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Initially, just wanted to go eat some black soy sauce hot & spicy large prawn noodles from my yesteryear poly days. Unfortunately, the stall is no longer there and there was a not so appetizing copycat taking its place.

Anyway, after the meal at Beauty World, I walked down the stairs to the bus stop. And, right there next to it were the KTM Tracks… I thought… Might as well go visit em.

Just before I made it to the tracks I saw this:

Seems like your everyday market bike parked by the railings… But behold! A DIY U-lock of sorts!

The owner must have lost a bike once… A thick looking cable lock, his DIY U-lock, and a chain lock at the back. Bike theft in Singapore is crazy!

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Whenever I think of my market bike which I park downstairs at the common void deck, I keep thinking about more deterrence. Whenever I do something, whether it’s changing the suspension fork to a rigid fork, or the adding a cable lock to secure the saddle it just makes my bike less attractive to the thieves…


I read, on how to secure bike parts. And one of the methods is using some solder to fill in the hole where you would normally insert a allen key to remove the bolt. According to their post, it can be expensive if you don’t have the parts. Well, as an engineering student I had the tools:

After I was done:


In case you don’t have the tools, you can also try this.

Or if you are feeling rich, this will do you good:

A special product that replaces most bolts into one that only a special key can open. No more stress about that quick release part you whole no ones notices…

Commuted down down to Promenade MRT today, took only about 30 mins. Was going really slow too, other than the burning sun. Its all good. And since there was no bike rack in sight (pretty common in town), I looked around for a railing and locked my bike promptly. Might as well take a few pictures to show my point.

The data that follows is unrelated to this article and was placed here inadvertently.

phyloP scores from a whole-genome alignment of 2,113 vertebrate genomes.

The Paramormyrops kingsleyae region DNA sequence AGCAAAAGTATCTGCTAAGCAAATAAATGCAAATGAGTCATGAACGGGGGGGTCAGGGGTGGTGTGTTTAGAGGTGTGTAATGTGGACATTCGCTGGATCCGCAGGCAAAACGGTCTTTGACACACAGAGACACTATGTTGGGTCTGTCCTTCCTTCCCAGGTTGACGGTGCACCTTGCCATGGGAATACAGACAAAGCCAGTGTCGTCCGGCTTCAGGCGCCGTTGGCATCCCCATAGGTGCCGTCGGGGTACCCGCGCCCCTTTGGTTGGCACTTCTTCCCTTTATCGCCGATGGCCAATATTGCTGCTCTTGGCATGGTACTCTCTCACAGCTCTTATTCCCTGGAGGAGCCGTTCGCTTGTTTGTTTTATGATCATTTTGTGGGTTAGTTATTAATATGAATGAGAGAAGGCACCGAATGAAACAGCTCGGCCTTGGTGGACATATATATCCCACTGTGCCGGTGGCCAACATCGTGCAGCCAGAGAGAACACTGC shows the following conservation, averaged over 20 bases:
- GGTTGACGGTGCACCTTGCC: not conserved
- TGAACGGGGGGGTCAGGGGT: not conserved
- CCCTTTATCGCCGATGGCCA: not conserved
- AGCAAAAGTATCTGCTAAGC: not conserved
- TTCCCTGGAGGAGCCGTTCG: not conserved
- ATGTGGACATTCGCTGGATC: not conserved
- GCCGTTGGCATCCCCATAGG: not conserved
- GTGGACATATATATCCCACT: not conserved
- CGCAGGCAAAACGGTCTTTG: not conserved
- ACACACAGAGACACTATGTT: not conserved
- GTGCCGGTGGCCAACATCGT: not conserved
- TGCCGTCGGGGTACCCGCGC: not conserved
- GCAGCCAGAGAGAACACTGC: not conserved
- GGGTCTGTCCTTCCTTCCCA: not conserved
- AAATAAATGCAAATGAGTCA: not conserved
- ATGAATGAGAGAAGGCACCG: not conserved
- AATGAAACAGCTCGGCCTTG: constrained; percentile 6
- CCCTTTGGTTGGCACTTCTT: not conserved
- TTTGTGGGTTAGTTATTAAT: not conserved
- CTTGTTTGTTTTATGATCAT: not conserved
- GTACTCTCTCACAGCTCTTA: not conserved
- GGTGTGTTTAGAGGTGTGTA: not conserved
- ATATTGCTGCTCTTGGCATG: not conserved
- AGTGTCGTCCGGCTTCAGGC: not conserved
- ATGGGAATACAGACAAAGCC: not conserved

Remember, inside the rear triangle!

I always tell people to place the U-lock inside the rear triangle of the bike, more specifically, slide the lock right into the rear triangle wrapping the tires than onto a railing or bike rack. Note though, if the bike rack is the hdb kind…. You will have to lock your bike horizontally, taking up many slots instead of the usual just the front or back wheel in.

For a slightly more secure lock, include the chain as well.

Why this method? If the theft would like to remove the rear wheel, the theft wouldn’t be able to do so, because obviously you have your u-lock wrapped around them. But let’s say your rear wheel is quick release, oh no! But fear not with this method the theft, even if he released the quick release wouldn’t be able to get the wheel off the bike since you locked it through the triangle.

Now why just the wheel? Let’s explore the options, suppose your u-lock is unbreakable (the toughest there is), the other way to get your bike is the cut the frame. But what is a bicycle without the frame? The wheels than, the theft will cut that! But hold on, how to you cut tires? Tough rubber that were designed to withstand cuts from glass or worse! Some tires even have wire bead or kelvar in them, it would certainly be a ridiculous chore to cut through those! And after the tires? The rims! being almost solid metal cutting thought would need a power tool or equivalent and once you do actually cut through the rims, the tensions in the spokes will be released violently probably poking the theft in his eye seriously injuring him.

Well go on then, lock your bike well 🙂

Btw, that is my new tri-athlon bike! Sweeet, haven’t got much chance to ride it though.

From the uploader:

This guy came into our house and attempted to steal my racing bike.
My wife screamed at him as he tried to steal the bike, and told him to go away!.

I chased after him on foot but lost sight of him. I continued the search for him in my car, and found him a few minutes later on the other side of our estate. Then I saw him break into another house and this time he stole a bike.